In some embodiments, the source digital system 800 may also include a receiver component and a video decoder component and/or the destination digital system 802 may include a transmitter component and a video encoder component for transmission of video sequences both directions for video streaming, video broadcasting, and video telephony. Further, the video encoder component 806 and the video decoder component 812 may perform encoding and decoding in accordance with one or more video compression standards. The video encoder component 806 and the video decoder component 812 may be implemented in any suitable combination of software, firmware, and hardware, such as, for example, one or more digital signal processors (DSPs), microprocessors, discrete logic, application specific integrated circuits (ASICs), field-programmable gate arrays (FPGAs), etc.

FIG. 9 is a block diagram of the LCU processing portion of an example video encoder. A coding control component (not shown) sequences the various operations of the LCU processing, i.e., the coding control component runs the main control loop for video encoding. The coding control component receives a digital video sequence and performs any processing on the input video sequence that is to be done at the picture level, such as determining the coding type (I, P, or B) of a picture based on the high level coding structure, e.g., IPPP, IBBP, hierarchical-B, and dividing a picture into LCUs for further processing.

In addition, for pipelined architectures in which multiple LCUs may be processed concurrently in different components of the LCU processing, the coding control component controls the processing of the LCUs by various components of the LCU processing in a pipeline fashion. For example, in many embedded systems supporting video processing, there may be one master processor and one or more slave processing modules, e.g., hardware accelerators. The master processor operates as the coding control component and runs the main control loop for video encoding, and the slave processing modules are employed to off load certain compute-intensive tasks of video encoding such as motion estimation, motion compensation, intra prediction mode estimation, transformation and quantization, entropy coding, and loop filtering. The slave processing modules are controlled in a pipeline fashion by the master processor such that the slave processing modules operate on different LCUs of a picture at any given time. That is, the slave processing modules are executed in parallel, each processing its respective LCU while data movement from one processor to another is serial.

The LCU processing receives LCUs 900 of the input video sequence from the coding control component and encodes the LCUs 900 under the control of the coding control component to generate the compressed video stream. The LCUs 900 in each picture are processed in row order. The LCUs 900 from the coding control component are provided as one input of a motion estimation component (ME) 920, as one input of an intra-prediction estimation component (IPE) 924, and to a positive input of a combiner 902 (e.g., adder or subtractor or the like). Further, although not specifically shown, the prediction mode of each picture as selected by the coding control component is provided to a mode decision component 928 and the entropy coding component 936.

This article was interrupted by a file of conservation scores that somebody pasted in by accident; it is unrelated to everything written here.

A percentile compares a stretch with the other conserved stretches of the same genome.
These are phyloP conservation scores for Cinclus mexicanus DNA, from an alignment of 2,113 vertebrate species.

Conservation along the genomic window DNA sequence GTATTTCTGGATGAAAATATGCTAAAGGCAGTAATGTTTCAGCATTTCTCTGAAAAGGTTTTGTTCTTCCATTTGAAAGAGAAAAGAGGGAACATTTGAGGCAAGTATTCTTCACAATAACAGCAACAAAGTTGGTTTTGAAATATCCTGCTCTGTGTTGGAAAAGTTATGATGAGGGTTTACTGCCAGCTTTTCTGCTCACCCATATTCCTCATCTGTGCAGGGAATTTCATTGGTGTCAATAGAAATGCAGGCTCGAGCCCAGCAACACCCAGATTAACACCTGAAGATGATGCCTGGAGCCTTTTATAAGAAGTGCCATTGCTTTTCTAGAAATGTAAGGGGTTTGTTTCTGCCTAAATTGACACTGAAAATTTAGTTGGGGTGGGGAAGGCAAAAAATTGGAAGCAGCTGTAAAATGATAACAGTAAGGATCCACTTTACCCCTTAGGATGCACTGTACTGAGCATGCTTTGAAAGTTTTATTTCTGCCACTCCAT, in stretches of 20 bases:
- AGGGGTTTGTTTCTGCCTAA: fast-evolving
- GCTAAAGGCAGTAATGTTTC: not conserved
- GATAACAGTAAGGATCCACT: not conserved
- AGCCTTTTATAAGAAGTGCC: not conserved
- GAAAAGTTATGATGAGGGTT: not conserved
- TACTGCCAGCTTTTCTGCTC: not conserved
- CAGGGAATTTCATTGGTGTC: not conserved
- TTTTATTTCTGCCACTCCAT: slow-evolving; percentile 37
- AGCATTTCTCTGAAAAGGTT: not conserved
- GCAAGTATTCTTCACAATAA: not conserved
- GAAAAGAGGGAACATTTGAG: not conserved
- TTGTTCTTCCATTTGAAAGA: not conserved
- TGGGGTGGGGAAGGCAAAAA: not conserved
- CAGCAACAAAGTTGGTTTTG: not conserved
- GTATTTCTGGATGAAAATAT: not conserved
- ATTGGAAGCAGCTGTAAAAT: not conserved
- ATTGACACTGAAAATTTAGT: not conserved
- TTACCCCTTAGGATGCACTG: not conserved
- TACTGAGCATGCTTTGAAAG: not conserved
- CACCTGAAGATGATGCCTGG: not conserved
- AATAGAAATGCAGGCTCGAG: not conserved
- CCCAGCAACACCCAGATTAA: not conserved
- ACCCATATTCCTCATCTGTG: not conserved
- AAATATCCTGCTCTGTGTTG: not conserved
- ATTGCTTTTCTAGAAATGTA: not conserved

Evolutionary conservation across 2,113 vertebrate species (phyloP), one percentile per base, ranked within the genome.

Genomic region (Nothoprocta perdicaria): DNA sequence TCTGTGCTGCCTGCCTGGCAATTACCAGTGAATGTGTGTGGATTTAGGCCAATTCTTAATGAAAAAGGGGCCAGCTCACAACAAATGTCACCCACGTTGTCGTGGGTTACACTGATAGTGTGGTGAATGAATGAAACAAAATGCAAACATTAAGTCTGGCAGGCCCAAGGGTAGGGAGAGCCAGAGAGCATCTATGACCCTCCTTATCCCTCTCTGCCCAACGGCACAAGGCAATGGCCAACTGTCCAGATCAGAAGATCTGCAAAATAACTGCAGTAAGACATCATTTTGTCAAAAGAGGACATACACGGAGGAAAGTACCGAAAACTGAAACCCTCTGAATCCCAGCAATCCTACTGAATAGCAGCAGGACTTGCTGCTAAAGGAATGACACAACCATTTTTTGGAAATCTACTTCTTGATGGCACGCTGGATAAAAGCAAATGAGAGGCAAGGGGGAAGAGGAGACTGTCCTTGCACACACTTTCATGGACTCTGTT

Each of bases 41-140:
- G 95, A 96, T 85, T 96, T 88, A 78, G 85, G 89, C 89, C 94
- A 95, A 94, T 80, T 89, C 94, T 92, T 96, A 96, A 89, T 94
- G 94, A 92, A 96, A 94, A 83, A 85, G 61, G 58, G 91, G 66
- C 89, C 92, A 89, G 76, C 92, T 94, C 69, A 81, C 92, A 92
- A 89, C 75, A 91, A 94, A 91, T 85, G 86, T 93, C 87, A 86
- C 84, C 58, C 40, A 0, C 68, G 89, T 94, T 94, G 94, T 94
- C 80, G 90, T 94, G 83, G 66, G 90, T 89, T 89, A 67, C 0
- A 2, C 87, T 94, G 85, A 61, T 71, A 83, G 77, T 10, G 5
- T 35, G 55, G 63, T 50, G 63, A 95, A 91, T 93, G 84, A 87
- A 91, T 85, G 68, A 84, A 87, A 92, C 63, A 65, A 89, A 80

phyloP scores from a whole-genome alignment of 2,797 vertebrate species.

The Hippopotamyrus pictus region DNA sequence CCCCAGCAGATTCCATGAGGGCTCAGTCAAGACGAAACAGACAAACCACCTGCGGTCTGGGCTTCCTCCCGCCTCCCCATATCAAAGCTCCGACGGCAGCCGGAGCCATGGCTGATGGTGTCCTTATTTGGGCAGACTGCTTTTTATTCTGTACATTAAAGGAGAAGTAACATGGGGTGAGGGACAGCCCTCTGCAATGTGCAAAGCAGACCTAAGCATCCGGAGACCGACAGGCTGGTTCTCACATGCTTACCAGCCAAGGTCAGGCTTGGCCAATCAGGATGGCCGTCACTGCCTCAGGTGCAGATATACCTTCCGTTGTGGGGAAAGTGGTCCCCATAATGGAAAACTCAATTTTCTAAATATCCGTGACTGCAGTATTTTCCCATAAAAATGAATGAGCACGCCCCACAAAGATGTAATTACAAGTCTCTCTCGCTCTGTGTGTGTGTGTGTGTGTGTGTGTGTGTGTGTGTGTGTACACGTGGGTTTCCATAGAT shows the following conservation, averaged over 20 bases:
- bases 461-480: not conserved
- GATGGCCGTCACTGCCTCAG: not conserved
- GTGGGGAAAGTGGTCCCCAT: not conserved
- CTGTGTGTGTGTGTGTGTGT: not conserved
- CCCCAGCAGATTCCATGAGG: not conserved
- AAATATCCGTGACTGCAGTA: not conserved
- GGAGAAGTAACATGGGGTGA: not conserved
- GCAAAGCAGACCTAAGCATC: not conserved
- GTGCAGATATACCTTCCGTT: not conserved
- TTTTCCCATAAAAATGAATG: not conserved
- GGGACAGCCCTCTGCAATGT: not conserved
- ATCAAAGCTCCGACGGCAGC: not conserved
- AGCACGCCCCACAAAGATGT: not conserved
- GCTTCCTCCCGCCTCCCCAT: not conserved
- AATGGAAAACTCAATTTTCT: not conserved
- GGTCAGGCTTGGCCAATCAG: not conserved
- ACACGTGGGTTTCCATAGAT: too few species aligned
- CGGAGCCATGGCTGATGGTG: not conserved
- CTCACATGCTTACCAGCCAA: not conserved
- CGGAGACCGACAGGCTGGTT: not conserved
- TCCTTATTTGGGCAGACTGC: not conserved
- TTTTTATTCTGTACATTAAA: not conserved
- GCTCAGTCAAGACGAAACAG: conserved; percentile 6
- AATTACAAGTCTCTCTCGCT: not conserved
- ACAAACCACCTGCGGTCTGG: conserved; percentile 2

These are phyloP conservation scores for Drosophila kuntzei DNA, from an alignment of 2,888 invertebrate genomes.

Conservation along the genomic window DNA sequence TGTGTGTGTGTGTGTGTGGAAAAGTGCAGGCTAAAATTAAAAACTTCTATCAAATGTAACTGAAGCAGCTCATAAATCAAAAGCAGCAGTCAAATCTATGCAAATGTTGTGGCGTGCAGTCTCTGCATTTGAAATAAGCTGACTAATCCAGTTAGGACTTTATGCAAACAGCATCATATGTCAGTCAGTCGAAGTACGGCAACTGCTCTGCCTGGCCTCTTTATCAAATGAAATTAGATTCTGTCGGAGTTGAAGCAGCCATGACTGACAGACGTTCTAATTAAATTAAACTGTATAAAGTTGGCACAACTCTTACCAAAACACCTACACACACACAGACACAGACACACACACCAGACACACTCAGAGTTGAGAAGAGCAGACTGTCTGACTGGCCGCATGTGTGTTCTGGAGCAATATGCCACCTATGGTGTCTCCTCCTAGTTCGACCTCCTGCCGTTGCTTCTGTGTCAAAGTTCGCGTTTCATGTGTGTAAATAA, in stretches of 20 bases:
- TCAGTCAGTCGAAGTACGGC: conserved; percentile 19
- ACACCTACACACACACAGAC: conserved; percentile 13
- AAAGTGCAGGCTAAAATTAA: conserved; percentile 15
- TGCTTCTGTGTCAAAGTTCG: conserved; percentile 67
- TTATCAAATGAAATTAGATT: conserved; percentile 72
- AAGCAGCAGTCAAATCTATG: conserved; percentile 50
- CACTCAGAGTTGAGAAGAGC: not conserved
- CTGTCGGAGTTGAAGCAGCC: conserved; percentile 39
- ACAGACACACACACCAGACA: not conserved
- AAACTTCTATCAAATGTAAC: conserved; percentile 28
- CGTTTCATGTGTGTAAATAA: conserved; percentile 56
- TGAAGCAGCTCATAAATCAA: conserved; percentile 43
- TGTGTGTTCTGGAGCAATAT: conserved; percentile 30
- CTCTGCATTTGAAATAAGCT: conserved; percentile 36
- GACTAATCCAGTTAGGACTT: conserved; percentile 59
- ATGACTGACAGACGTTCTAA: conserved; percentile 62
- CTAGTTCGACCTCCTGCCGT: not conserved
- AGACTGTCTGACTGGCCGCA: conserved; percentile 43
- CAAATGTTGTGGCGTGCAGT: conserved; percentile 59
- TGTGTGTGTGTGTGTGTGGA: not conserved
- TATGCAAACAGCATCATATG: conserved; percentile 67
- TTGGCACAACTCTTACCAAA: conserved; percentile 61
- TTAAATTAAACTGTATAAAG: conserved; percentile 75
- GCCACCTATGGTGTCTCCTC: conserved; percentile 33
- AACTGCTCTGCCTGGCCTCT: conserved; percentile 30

The storage component 918 provides reference data to the motion estimation component 920 and to the motion compensation component 922. The reference data may include one or more previously encoded and decoded pictures, i.e., reference pictures.

The motion estimation component 920 provides motion data information to the motion compensation component 922 and the entropy coding component 936. More specifically, the motion estimation component 920 performs tests on CUs in an LCU based on multiple inter-prediction modes (e.g., skip mode, merge mode, and normal or direct inter-prediction), PU sizes, and TU sizes using reference picture data from storage 918 to choose the best CU partitioning, PU/TU partitioning, inter-prediction modes, motion vectors, etc. based on coding cost, e.g., a rate distortion coding cost. To perform the tests, the motion estimation component 920 may divide an LCU into CUs according to the maximum hierarchical depth of the quadtree, and divide each CU into PUs according to the unit sizes of the inter-prediction modes and into TUs according to the transform unit sizes, and calculate the coding costs for each PU size, prediction mode, and transform unit size for each CU. The motion estimation component 920 provides the motion vector (MV) or vectors and the prediction mode for each PU in the selected CU partitioning to the motion compensation component (MC) 922.